James Cook University
Understanding of the links between coral reef ecosystems, the goods and services they provide to people, and the wellbeing of human societies.
Examining the multi-scale dynamics of reefs, from population dynamics to macroevolution
Advancing the fundamental understanding of the key processes underpinning reef resilience.
From 2005 to 2022, the main node of the ARC Centre of Excellence for Coral Reef Studies was headquartered at James Cook University in Townsville, Queensland (Australia)
As a passionate conservationist and an ocean-lover, a career in marine biology was an easy choice! Attending a University on the surf coast of Victoria, Australia, I had the unique opportunity to study a B.Sc and gain a greater respect and love for the ocean through surfing and marine activities. However my marine conservation efforts didn’t start until I travelled up to Far North Queensland in 2010, where I decided to go back to uni to study a Masters in Conservation and Management at James Cook University. This gave me the opportunity to visit the beautiful Great Barrier Reef through diving and snorkelling on many sites along the coast (from Port Douglas to to Gladstone), both recreationally and for research.
My love of animals lead me to focus my research on marine turtle health for a few years, where I gained knowledge and inspiration from my fellow researchers and teachers – the up-close experiences I’ve had with these marine reptiles, including a research expedition to Raine Island, have been some of the best moments of my academic life.
Currently, I am focusing on coral health, including their resilience and ability to grow and reproduce after a major disturbance. I am also looking at the current interspecific relationship some species of coral have with algal-farming damselfish, and if this relationship will impact the future survival and persistence of the Great Barrier Reef. I have also been given the opportunity to work in the tourism industry on a weekly basis, travelling out on daily tours, educating people from all around the world about the ecological and physiological elements of a coral reef system, including the very apparent threats to the reef and current conservation efforts made by other researchers at JCU and other affiliates.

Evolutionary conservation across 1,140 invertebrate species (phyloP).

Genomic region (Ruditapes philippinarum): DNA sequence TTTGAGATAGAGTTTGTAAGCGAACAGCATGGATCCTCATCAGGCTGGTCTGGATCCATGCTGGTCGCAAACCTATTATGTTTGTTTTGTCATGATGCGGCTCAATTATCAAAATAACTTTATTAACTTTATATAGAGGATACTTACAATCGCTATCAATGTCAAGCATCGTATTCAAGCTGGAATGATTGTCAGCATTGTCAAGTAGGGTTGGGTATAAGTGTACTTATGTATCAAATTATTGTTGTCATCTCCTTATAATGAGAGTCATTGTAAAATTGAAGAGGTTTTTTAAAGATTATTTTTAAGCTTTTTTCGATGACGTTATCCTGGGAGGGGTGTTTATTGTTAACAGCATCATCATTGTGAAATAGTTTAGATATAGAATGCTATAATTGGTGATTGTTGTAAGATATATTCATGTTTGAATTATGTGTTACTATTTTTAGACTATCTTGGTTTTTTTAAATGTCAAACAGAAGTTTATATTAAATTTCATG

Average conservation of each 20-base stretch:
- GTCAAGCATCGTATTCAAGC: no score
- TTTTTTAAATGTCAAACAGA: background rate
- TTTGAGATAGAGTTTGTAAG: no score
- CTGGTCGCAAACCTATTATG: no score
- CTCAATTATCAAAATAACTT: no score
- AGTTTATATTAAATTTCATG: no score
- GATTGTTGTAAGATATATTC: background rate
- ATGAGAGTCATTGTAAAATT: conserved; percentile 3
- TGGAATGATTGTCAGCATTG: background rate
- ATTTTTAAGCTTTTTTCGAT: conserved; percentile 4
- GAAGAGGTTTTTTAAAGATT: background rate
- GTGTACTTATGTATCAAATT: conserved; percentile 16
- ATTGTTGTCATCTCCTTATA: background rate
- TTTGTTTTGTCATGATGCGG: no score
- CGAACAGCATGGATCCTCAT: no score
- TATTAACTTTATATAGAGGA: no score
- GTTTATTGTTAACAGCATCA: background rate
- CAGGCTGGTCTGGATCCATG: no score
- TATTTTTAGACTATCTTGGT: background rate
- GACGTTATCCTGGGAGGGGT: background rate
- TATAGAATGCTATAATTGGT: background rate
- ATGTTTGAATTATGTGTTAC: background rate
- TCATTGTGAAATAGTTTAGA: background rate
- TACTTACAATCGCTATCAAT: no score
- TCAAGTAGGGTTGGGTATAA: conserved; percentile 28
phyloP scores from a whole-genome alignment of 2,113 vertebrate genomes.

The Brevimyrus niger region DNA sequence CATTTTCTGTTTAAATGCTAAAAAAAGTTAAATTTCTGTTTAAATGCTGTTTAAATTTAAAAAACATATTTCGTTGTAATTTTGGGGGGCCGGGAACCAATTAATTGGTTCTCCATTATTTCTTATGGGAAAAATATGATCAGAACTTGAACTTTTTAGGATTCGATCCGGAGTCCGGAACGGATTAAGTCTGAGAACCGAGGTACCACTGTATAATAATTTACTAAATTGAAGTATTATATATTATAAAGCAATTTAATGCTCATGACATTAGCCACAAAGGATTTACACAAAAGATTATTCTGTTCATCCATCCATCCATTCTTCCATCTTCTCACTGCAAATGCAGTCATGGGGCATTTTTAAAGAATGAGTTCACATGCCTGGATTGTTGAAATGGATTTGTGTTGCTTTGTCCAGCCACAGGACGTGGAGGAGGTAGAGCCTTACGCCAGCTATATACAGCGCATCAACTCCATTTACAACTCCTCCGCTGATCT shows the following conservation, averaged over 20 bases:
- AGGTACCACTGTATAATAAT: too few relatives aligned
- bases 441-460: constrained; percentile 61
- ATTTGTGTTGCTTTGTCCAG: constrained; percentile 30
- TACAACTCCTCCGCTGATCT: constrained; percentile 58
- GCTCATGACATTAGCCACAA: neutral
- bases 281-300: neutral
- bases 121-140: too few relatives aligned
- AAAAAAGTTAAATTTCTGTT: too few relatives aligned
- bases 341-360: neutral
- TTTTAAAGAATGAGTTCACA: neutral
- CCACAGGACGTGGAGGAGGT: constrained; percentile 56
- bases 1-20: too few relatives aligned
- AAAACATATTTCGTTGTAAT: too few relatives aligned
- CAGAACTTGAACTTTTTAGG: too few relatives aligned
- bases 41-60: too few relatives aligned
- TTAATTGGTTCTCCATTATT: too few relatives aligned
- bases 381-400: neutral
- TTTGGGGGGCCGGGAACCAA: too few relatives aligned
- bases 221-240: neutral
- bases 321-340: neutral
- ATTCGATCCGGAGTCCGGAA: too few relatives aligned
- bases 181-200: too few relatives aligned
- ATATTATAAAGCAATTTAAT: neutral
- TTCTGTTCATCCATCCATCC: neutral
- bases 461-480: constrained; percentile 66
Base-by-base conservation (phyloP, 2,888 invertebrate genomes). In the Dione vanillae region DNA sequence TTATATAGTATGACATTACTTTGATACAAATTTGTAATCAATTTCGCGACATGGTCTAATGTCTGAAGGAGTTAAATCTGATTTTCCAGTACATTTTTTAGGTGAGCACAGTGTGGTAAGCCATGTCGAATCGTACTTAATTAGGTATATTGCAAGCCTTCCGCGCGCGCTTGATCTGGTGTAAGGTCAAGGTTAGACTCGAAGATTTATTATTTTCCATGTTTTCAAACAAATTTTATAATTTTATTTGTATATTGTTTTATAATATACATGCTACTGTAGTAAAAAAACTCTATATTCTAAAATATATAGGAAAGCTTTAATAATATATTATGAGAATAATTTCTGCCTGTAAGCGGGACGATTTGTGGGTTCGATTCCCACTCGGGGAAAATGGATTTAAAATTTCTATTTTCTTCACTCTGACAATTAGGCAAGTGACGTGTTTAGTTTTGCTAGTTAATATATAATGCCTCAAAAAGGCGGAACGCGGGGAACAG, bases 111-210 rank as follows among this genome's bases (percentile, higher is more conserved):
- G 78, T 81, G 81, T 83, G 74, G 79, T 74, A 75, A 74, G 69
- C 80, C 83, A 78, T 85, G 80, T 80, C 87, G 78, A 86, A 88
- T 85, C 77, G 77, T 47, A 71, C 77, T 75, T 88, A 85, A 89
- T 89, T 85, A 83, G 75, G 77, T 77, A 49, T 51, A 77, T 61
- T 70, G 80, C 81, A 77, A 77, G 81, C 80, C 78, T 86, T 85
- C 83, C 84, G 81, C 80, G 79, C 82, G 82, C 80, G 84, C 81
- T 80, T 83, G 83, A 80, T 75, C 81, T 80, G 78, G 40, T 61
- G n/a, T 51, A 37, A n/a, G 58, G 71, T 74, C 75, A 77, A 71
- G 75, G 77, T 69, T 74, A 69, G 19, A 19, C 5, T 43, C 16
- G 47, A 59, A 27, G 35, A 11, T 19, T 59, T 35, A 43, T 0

I have been given this unique opportunity to spread awareness and make people think about their future actions (however seemingly small) and how it may affect such a beautiful ecosystem whilst being involved in research and conservation on the GBR.
“Success is the good fortune that comes from aspiration, desperation, perspiration and inspiration.”
~ Evan Esar
New DNA techniques are being used to understand how coral reacted to the end of the last ice age in order to better predict how they will cope with current changes to the climate. James Cook Univer
A new study on the effects of climate change in five tropical countries has found fisheries are in more trouble than agriculture, and poor people are in the most danger. Distinguished Profess
James Cook University researchers have found brightly coloured fish are becoming increasingly rare as coral declines, with the phenomenon likely to get worse in the future. Christopher Hemingson, a
Researchers working with stakeholders in the Great Barrier Reef region have come up with ideas on how groups responsible for looking after the reef can operate more effectively when the next bleaching
Abstract: As marine species adapt to climate change, their heat tolerance will likely be under strong selection. Individual variation in heat tolerance and its heritability underpin the potential fo
Abstract: The Reef Ecology Lab in KAUST’s Red Sea Research Center explores many aspects of movement ecology of marine organisms, ranging from adult migrations to intergenerational larval dispersal
Abstract: Macroalgal meadows are a prominent, yet often maligned component of the tropical seascape. Our work at Ningaloo reef in WA demonstrate that canopy forming macroalgae provide habitat for ad
Abstract: Sharks are generally perceived as strong and fearsome animals. With fossils dating back at least 420 million years, sharks are not only majestic top predators but they also outlived dinosa
Abstract: Connectivity plays a vital role in many ecosystems through its effects on fundamental ecological and evolutionary processes. Its consequences for populations and metapopulations have been
Abstract: Evolution of many eukaryotic organisms is affected by interactions with microbes. Microbial symbioses can ultimately reflect host’s diet, habitat range, and even body shape. However, how
Abstract: The past few years have seen unprecedented coral bleaching and mortality on the Great Barrier Reef (GBR) but the consequences of this on biodiversity are not yet known. This talk will expl